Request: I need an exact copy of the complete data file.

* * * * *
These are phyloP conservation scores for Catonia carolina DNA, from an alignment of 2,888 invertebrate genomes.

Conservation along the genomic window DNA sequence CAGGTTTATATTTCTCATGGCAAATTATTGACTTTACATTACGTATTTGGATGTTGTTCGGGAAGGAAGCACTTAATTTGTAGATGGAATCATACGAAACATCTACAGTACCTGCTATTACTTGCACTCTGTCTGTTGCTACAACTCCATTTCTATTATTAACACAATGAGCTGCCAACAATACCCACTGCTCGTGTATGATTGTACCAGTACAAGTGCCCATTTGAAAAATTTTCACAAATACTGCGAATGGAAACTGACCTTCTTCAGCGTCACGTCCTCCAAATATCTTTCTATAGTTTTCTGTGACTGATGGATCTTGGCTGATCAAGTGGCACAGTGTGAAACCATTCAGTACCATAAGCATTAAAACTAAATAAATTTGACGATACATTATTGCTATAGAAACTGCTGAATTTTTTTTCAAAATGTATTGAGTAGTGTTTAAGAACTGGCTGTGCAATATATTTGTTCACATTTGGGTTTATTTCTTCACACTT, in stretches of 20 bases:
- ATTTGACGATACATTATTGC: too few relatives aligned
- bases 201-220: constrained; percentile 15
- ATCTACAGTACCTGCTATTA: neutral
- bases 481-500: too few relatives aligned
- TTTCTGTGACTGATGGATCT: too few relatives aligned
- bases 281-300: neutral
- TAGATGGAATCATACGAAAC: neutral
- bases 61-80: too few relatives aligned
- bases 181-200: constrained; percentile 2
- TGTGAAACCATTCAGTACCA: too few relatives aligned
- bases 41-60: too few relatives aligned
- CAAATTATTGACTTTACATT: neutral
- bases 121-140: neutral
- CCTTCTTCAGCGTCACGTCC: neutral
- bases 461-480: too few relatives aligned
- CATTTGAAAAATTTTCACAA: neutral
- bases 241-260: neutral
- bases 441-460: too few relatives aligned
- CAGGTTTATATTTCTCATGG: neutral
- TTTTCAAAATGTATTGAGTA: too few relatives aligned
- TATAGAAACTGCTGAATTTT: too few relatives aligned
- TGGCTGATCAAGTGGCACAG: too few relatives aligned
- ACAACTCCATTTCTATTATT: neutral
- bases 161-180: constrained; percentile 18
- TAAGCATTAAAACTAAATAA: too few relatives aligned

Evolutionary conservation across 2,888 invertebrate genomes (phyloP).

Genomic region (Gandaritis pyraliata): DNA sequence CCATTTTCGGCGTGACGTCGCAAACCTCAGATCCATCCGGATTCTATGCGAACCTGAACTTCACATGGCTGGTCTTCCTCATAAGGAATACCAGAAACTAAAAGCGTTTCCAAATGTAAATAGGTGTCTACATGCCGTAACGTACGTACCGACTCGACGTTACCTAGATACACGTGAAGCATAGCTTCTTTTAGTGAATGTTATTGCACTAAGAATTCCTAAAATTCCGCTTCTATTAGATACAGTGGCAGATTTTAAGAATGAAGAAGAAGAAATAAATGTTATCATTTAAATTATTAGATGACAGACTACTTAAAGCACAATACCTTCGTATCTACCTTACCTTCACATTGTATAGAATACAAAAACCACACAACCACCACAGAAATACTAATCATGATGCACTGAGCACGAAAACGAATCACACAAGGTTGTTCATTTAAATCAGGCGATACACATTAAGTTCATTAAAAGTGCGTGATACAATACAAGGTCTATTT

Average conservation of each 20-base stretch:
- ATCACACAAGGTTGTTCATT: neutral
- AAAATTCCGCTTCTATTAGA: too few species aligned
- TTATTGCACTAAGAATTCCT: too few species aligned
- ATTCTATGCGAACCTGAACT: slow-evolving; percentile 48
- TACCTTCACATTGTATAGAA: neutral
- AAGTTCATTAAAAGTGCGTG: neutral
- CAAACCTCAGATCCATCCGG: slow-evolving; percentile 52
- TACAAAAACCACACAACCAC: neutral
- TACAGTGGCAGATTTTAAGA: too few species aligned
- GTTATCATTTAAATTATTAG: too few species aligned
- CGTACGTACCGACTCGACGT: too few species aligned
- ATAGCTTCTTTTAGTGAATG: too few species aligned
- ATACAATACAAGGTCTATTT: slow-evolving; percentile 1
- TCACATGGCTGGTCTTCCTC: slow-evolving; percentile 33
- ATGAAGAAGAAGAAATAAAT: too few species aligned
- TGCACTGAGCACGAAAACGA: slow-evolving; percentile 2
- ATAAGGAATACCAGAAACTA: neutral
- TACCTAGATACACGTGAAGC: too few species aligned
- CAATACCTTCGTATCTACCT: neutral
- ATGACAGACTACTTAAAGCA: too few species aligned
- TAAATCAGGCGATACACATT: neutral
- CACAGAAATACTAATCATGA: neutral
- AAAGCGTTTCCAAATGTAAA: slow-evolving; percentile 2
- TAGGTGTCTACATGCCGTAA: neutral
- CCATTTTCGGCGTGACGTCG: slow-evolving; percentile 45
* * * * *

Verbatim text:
These are phyloP conservation scores for Catonia carolina DNA, from an alignment of 2,888 invertebrate genomes.

Conservation along the genomic window DNA sequence CAGGTTTATATTTCTCATGGCAAATTATTGACTTTACATTACGTATTTGGATGTTGTTCGGGAAGGAAGCACTTAATTTGTAGATGGAATCATACGAAACATCTACAGTACCTGCTATTACTTGCACTCTGTCTGTTGCTACAACTCCATTTCTATTATTAACACAATGAGCTGCCAACAATACCCACTGCTCGTGTATGATTGTACCAGTACAAGTGCCCATTTGAAAAATTTTCACAAATACTGCGAATGGAAACTGACCTTCTTCAGCGTCACGTCCTCCAAATATCTTTCTATAGTTTTCTGTGACTGATGGATCTTGGCTGATCAAGTGGCACAGTGTGAAACCATTCAGTACCATAAGCATTAAAACTAAATAAATTTGACGATACATTATTGCTATAGAAACTGCTGAATTTTTTTTCAAAATGTATTGAGTAGTGTTTAAGAACTGGCTGTGCAATATATTTGTTCACATTTGGGTTTATTTCTTCACACTT, in stretches of 20 bases:
- ATTTGACGATACATTATTGC: too few relatives aligned
- bases 201-220: constrained; percentile 15
- ATCTACAGTACCTGCTATTA: neutral
- bases 481-500: too few relatives aligned
- TTTCTGTGACTGATGGATCT: too few relatives aligned
- bases 281-300: neutral
- TAGATGGAATCATACGAAAC: neutral
- bases 61-80: too few relatives aligned
- bases 181-200: constrained; percentile 2
- TGTGAAACCATTCAGTACCA: too few relatives aligned
- bases 41-60: too few relatives aligned
- CAAATTATTGACTTTACATT: neutral
- bases 121-140: neutral
- CCTTCTTCAGCGTCACGTCC: neutral
- bases 461-480: too few relatives aligned
- CATTTGAAAAATTTTCACAA: neutral
- bases 241-260: neutral
- bases 441-460: too few relatives aligned
- CAGGTTTATATTTCTCATGG: neutral
- TTTTCAAAATGTATTGAGTA: too few relatives aligned
- TATAGAAACTGCTGAATTTT: too few relatives aligned
- TGGCTGATCAAGTGGCACAG: too few relatives aligned
- ACAACTCCATTTCTATTATT: neutral
- bases 161-180: constrained; percentile 18
- TAAGCATTAAAACTAAATAA: too few relatives aligned

Evolutionary conservation across 2,888 invertebrate genomes (phyloP).

Genomic region (Gandaritis pyraliata): DNA sequence CCATTTTCGGCGTGACGTCGCAAACCTCAGATCCATCCGGATTCTATGCGAACCTGAACTTCACATGGCTGGTCTTCCTCATAAGGAATACCAGAAACTAAAAGCGTTTCCAAATGTAAATAGGTGTCTACATGCCGTAACGTACGTACCGACTCGACGTTACCTAGATACACGTGAAGCATAGCTTCTTTTAGTGAATGTTATTGCACTAAGAATTCCTAAAATTCCGCTTCTATTAGATACAGTGGCAGATTTTAAGAATGAAGAAGAAGAAATAAATGTTATCATTTAAATTATTAGATGACAGACTACTTAAAGCACAATACCTTCGTATCTACCTTACCTTCACATTGTATAGAATACAAAAACCACACAACCACCACAGAAATACTAATCATGATGCACTGAGCACGAAAACGAATCACACAAGGTTGTTCATTTAAATCAGGCGATACACATTAAGTTCATTAAAAGTGCGTGATACAATACAAGGTCTATTT

Average conservation of each 20-base stretch:
- ATCACACAAGGTTGTTCATT: neutral
- AAAATTCCGCTTCTATTAGA: too few species aligned
- TTATTGCACTAAGAATTCCT: too few species aligned
- ATTCTATGCGAACCTGAACT: slow-evolving; percentile 48
- TACCTTCACATTGTATAGAA: neutral
- AAGTTCATTAAAAGTGCGTG: neutral
- CAAACCTCAGATCCATCCGG: slow-evolving; percentile 52
- TACAAAAACCACACAACCAC: neutral
- TACAGTGGCAGATTTTAAGA: too few species aligned
- GTTATCATTTAAATTATTAG: too few species aligned
- CGTACGTACCGACTCGACGT: too few species aligned
- ATAGCTTCTTTTAGTGAATG: too few species aligned
- ATACAATACAAGGTCTATTT: slow-evolving; percentile 1
- TCACATGGCTGGTCTTCCTC: slow-evolving; percentile 33
- ATGAAGAAGAAGAAATAAAT: too few species aligned
- TGCACTGAGCACGAAAACGA: slow-evolving; percentile 2
- ATAAGGAATACCAGAAACTA: neutral
- TACCTAGATACACGTGAAGC: too few species aligned
- CAATACCTTCGTATCTACCT: neutral
- ATGACAGACTACTTAAAGCA: too few species aligned
- TAAATCAGGCGATACACATT: neutral
- CACAGAAATACTAATCATGA: neutral
- AAAGCGTTTCCAAATGTAAA: slow-evolving; percentile 2
- TAGGTGTCTACATGCCGTAA: neutral
- CCATTTTCGGCGTGACGTCG: slow-evolving; percentile 45